There was an old badger who buried a cow
Scavengers have a less than stellar reputation. They're considered shifty, and not entirely trustworthy.
They live off death and decay, leading a hard-scrambled life in the shadow of more glamorous predators.
But new research, and some never-before-seen behaviour, is giving one scavenger its moment in the spotlight.
PhD student Evan Buechley used a camera-trap to capture footage of an American badger doing something quite extraordinary.
Watch the video below and you'll see a time-lapse of the badger excavating a hole beneath a calf carcass that is roughly four times its own size, which it then proceeds to bury. It also builds a den for itself right next to the cow. It took the badger about five days to complete all this work.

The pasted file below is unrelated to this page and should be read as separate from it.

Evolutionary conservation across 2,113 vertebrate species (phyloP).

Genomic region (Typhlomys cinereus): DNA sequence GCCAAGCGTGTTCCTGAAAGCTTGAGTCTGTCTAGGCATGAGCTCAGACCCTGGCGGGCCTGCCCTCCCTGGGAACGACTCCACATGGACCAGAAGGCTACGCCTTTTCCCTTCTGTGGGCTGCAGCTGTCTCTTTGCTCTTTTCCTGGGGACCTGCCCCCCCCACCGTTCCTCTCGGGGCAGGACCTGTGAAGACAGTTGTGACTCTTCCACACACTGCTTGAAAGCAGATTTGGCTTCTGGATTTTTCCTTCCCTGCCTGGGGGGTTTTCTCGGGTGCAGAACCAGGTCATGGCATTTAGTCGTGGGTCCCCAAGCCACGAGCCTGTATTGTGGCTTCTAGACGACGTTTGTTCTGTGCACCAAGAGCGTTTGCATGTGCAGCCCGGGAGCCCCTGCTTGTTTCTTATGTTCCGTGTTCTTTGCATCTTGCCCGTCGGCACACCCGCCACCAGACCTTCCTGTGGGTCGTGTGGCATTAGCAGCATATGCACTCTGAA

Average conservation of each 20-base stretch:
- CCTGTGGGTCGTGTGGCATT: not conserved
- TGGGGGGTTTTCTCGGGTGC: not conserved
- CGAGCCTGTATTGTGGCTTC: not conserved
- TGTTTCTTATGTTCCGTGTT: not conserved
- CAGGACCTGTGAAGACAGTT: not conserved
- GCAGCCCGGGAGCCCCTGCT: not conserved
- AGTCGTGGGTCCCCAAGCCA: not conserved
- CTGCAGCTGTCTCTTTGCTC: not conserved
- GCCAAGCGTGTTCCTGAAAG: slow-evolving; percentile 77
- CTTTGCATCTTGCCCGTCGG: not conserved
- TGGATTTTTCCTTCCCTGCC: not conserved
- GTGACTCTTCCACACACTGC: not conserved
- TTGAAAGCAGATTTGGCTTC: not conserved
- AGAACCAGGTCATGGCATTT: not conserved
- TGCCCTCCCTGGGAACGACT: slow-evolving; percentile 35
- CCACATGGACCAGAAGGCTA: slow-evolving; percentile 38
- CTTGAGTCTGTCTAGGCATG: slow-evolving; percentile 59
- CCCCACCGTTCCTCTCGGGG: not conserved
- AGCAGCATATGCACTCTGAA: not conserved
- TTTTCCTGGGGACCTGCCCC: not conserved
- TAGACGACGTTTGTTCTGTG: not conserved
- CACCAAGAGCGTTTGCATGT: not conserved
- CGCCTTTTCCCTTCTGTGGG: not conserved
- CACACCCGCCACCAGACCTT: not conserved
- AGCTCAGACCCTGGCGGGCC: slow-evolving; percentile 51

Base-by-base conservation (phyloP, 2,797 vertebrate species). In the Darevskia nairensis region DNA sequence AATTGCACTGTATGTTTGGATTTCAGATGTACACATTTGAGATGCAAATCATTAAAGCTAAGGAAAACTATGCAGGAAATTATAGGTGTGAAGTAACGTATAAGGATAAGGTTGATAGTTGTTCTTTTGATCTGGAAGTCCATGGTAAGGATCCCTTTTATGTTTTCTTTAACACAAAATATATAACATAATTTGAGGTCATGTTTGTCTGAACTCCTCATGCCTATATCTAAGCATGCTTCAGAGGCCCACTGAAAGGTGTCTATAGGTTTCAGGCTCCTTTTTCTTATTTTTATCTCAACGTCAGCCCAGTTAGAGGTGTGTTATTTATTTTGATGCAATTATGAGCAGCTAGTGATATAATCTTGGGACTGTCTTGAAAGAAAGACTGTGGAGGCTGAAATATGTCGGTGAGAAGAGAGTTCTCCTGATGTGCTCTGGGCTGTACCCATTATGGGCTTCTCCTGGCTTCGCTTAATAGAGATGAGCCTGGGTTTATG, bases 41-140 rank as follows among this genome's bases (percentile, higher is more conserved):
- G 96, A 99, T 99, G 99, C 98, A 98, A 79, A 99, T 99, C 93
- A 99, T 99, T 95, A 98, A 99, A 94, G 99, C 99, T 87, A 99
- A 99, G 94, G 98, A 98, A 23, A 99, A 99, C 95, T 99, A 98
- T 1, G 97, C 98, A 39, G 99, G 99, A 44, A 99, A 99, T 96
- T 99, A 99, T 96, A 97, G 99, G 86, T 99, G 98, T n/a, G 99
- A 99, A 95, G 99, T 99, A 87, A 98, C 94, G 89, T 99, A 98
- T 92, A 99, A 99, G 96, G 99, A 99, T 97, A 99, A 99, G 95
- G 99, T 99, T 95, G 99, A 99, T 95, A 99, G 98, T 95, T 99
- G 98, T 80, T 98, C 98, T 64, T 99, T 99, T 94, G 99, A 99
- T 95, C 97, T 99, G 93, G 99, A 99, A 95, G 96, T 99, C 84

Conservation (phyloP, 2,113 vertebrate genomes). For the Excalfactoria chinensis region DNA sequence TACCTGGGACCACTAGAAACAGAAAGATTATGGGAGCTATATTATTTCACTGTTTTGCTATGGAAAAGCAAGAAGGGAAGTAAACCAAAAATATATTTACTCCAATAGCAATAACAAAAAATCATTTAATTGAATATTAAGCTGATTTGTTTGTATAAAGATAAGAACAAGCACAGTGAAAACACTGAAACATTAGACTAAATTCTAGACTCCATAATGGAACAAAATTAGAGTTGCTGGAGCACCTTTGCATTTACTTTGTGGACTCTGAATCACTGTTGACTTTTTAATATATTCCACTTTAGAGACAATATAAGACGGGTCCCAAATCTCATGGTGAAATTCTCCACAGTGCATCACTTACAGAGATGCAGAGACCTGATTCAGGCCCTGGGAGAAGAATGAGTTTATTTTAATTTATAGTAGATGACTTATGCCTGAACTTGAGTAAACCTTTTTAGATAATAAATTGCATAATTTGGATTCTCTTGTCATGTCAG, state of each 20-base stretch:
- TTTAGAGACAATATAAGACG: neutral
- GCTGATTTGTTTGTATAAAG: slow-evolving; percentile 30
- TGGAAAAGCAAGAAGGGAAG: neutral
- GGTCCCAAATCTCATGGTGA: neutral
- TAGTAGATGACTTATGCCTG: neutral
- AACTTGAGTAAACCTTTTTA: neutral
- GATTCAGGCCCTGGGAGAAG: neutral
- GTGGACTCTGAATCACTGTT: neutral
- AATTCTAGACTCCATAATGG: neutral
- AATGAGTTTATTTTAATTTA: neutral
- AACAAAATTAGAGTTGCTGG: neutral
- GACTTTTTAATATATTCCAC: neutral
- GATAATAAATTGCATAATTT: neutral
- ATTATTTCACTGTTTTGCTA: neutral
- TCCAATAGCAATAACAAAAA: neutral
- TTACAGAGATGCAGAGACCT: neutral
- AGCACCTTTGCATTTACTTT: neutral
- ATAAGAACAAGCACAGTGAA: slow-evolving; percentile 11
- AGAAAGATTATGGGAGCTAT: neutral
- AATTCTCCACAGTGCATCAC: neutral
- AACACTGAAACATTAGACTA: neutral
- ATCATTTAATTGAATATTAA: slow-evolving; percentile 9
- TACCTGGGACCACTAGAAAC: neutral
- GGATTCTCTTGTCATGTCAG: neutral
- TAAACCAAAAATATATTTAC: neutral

Why go to all the trouble? Buechley says it's a good supply of food for the badger - over a month's worth. Burying it in the cold winter ground in the desert also delays decomposition, much like a fridge does for our food.
Here's the research paper in Western North American Naturalist describing the results: Subterranean caching of domestic cow (Bos taurus) carcasses by American badgers (Taxidea taxus) in the Great Basin Desert, Utah